Retail Display

POSTED ON: 04/27/22

The good news? Your business has grown in leaps and bounds over the past two years. Maybe it’s attributable to your fabulous online social media marketing efforts and a captive audience of at-home online shoppers during the pandemic. Or, you found fame and glory because supply chain issues had shoppers seeking and switching to other brands that were immediately available. Whatever reason, it’s all good. So, yay! And lucky you! And now you’re setting your sights on even greater adventures and growth, and thinking of taking your brand to other channels – like expanding into physical retail.

The bad news? You have a lot of company in so many other online brands who also got attention for the same reasons. And now they have the same aspirations as you.

According to a GoDaddy Venture Forward Report from Winter 2021, Americans created 2.8 million more online businesses in 2020 than in 2019 with a 60% growth in total online sales from 2019–2021.

And now, as you contemplate the next phase of your brand’s growth, considering physical retail as the next logical step in your sales strategy, there are a lot of other new brands who are also plotting their debut into physical retail. In fact, you just might be faced with even more competition getting into physical retail than what you initially experienced in your online startup.

Yes, the time is ripe for getting into brick & mortar retail for many reasons, but one of those reasons has to do with retailers making changes in their product assortments.  

As big-box retailers faced supply chain issues, they, too, noted their shoppers’ willingness to switch to lesser-known brands. And subsequently, they quickly experienced an uptick in demand for these brands even when legacy brands once again became available.  

Loyalty, out. Accessibility and discovery, in.

Welcome to the pandemic switch, where brand loyalty gave way to accessibility. And in turn, this led to discovery for many shoppers while in store.

As a result, retailers quickly came to understand that giving shoppers choices wasn’t only a survival tactic during challenging times of supply chain uncertainty – it could also be a point of differentiation for them in getting consumers to shop their store over others. They learned that it wasn’t just about filling the consumer’s pantry but about providing a diversity of product choices, boosting the curiosity of the digitally burned-out shopper – as in, “what other discovery will I make in-store the next time I visit?” And this could push the message that their physical retail is the place to come for just that type of experience. A formula that the experts at this hunting game – like T.J. Maxx or Aldi – understand all too well.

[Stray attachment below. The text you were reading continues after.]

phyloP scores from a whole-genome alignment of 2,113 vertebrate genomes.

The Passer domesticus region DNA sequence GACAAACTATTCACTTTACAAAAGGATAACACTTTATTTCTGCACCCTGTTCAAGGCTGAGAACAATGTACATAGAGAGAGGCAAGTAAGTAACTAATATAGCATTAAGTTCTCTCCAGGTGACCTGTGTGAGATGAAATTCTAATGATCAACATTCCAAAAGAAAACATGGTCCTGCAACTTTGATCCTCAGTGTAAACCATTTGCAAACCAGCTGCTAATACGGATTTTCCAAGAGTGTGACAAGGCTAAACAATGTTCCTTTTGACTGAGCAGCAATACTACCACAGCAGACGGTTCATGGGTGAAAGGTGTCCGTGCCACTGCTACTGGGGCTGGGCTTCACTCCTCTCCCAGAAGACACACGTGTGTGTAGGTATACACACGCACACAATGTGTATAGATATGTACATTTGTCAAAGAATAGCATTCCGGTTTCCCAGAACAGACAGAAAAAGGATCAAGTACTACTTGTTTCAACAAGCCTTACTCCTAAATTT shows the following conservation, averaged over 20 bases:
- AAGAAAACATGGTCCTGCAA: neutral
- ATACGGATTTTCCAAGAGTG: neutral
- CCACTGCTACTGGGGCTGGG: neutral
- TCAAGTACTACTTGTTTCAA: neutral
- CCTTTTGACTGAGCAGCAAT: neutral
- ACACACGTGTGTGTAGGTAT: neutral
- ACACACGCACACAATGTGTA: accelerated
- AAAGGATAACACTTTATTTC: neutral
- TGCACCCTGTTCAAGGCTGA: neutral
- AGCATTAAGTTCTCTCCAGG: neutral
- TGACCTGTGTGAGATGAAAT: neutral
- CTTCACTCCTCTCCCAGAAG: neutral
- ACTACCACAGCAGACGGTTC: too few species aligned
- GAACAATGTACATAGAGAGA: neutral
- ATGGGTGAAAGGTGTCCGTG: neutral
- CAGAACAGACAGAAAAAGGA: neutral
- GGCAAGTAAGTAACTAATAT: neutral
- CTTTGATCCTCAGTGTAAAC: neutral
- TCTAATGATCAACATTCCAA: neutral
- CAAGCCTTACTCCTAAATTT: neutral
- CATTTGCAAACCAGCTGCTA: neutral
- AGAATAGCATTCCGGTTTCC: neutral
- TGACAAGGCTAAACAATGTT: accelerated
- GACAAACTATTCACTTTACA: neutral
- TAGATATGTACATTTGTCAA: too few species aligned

Certainly, this newfound interest by retailers in bringing lesser-known brands in-store sets up for an ideal situation for those brands fresh off the pandemic online boost and ready to take the next step. A big win-win scenario in the making. How much better can it get? You want to be on their shelves, and they want you there too. Right?

Well, yes. But nothing is ever as easy as it looks.

It’s a lot like dating

For one, as I mentioned earlier, as an e-commerce brand you now have a lot of competition with others trying to do the same thing you are: expand into physical retail.

And two, if you think that you’re going to breeze right in and get a seat at the adult table, think again. Getting in-store means that you’re gonna need to woo a lot of buyers. Think of it like a dating experience. Lots of judgement and a healthy number of rejections.

Okay, I know that doesn’t sound particularly fun. Because your online experience up to now has been something that you had some sort of control over – when and where you wanted to be, and how much you were willing to spend in getting there.

Now? Someone else will be making those calls. And you’re going to need to convince those gatekeepers that you are right for them and belong in their store. That you will help drive engagement down the aisles and dollars into their registers.